How Teck Resources (NYSE: TCK) has turned its fortunes around.
It only seems yesterday that the Canadian mining giant was up against the ropes, having fuelled the acquisition of Fording Canadian Coal Trust through debt at the peak of the commodity boom, only to see commodity prices and debt markets implode later in 2008. During the financial crisis Teck Resources was one of the hardest hit stocks, getting hammered for its high debt levels at a time when commodity prices were sharply retreating.
Skip forward to 2011 and it is a completely different story to be told. This evening the company reported record revenues, record operating profits and increases in both copper and coal production.
Adjusted earnings jumped 36% in 2010 to $1.5 billion, or $2.62 per share, while fourth quarter earnings surged 76% to $548 million, or 93 cents per share. EBITDA in the final quarter of 2010 hit $1 billion, taking the full year number to $4.3 billion, on fourth quarter revenues of $2.8 billion and full year revenues of $9.3 billion. Cash flow from operations hit an impressive $2.7 billion, underlying just how strongly Teck has capitalized on its position in coal, copper and other metals.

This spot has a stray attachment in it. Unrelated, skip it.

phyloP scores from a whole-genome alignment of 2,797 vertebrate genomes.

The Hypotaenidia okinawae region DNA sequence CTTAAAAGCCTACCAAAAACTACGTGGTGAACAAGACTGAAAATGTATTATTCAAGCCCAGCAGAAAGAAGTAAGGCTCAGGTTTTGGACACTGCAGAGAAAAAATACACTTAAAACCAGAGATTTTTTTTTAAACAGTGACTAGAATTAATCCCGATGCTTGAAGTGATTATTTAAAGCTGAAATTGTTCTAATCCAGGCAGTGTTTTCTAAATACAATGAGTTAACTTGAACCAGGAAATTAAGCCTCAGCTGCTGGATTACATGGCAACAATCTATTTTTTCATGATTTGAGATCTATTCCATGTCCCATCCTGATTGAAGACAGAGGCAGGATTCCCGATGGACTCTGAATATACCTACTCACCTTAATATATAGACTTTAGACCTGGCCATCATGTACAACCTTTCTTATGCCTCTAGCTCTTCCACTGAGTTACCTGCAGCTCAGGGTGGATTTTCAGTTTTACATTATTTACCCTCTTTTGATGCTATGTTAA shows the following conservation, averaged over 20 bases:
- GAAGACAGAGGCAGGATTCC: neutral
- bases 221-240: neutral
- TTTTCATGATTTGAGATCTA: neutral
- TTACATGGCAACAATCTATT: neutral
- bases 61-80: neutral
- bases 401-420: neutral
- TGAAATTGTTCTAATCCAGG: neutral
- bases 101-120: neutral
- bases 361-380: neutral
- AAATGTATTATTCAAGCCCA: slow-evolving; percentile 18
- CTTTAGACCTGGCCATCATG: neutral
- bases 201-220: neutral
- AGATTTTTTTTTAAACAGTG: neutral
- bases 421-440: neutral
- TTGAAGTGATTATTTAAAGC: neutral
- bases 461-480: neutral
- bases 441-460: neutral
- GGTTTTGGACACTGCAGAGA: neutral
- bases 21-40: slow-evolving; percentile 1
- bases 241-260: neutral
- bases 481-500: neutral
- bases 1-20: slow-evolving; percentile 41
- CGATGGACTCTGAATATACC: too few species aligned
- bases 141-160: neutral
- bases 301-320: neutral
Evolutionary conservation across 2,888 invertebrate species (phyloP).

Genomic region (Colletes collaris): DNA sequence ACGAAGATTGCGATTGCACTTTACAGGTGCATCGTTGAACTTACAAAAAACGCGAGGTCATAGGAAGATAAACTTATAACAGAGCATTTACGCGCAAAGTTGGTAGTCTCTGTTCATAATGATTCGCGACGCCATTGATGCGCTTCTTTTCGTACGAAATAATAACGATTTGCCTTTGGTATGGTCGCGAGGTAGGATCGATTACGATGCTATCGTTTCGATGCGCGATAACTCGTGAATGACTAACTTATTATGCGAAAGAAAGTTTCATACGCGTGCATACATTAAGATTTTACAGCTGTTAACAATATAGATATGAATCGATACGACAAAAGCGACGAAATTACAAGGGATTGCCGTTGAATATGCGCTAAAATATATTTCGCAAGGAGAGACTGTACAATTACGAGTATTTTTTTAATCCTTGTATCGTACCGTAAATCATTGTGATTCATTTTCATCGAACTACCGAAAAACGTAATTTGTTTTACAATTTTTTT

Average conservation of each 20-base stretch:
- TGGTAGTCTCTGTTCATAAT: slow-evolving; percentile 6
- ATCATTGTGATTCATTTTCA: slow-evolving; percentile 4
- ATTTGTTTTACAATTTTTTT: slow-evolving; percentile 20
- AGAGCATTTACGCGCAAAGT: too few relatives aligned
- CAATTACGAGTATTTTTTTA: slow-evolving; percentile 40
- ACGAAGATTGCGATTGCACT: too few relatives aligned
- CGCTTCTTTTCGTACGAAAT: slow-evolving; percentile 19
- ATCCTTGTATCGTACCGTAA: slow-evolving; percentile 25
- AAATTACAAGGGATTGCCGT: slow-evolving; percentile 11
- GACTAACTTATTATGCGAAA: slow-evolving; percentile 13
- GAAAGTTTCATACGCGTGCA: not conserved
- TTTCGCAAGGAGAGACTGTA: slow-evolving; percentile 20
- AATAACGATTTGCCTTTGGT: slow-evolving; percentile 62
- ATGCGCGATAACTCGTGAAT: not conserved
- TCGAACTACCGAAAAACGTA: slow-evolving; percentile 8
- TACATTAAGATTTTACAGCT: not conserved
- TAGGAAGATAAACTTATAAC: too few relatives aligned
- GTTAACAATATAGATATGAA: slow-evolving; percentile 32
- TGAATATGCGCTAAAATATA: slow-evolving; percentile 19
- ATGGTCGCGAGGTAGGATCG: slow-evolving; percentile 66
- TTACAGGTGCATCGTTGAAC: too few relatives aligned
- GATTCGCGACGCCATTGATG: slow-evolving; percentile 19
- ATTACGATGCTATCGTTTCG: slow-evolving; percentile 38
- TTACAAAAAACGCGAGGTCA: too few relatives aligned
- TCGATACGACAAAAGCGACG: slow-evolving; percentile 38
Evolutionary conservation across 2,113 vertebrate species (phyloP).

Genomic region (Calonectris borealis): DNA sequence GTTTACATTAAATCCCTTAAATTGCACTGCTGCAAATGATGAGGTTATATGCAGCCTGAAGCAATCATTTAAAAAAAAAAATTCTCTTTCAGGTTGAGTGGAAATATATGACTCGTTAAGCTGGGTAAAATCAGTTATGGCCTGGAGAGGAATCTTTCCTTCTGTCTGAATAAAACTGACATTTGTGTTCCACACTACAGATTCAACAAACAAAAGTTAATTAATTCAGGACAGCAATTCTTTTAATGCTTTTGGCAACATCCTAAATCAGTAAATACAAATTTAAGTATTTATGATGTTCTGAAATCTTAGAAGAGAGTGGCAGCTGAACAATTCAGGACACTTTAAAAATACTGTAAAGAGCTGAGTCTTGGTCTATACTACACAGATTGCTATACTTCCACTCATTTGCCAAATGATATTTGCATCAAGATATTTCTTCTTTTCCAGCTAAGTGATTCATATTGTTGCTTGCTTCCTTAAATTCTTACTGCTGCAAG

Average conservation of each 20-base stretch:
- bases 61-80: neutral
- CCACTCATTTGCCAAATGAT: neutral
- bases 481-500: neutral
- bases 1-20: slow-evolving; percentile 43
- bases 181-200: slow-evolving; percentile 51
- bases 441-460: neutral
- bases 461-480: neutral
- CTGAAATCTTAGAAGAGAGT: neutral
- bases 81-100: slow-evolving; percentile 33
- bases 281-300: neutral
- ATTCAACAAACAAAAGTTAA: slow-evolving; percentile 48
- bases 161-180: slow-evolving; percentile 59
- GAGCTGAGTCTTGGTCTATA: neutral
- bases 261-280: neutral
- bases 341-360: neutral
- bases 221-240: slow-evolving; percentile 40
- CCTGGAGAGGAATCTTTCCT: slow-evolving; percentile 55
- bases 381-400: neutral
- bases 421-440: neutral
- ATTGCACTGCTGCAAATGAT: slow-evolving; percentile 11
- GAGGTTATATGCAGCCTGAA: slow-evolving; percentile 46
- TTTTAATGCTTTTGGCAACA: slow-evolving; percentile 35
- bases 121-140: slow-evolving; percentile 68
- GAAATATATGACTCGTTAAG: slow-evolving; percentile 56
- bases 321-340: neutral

"There is further growth ahead of us as each of Teck Coal, Andacollo, Antamina and Highland Valley Copper increase production. Our balance sheet was significantly strengthened as a result of a further $3.1 billion reduction in our debt and through our refinancing we significantly reduced our interest costs,” Don Lindsay, President and CEO of Teck stated.
Copper production during 2010 hit 313,000 tonnes, up from 308,000 tonnes in 2009, while coal production rose 22% to 23.1 million tonnes. Teck is also a key player in zinc production, and has significant exposure to Alberta`s oil sands industry.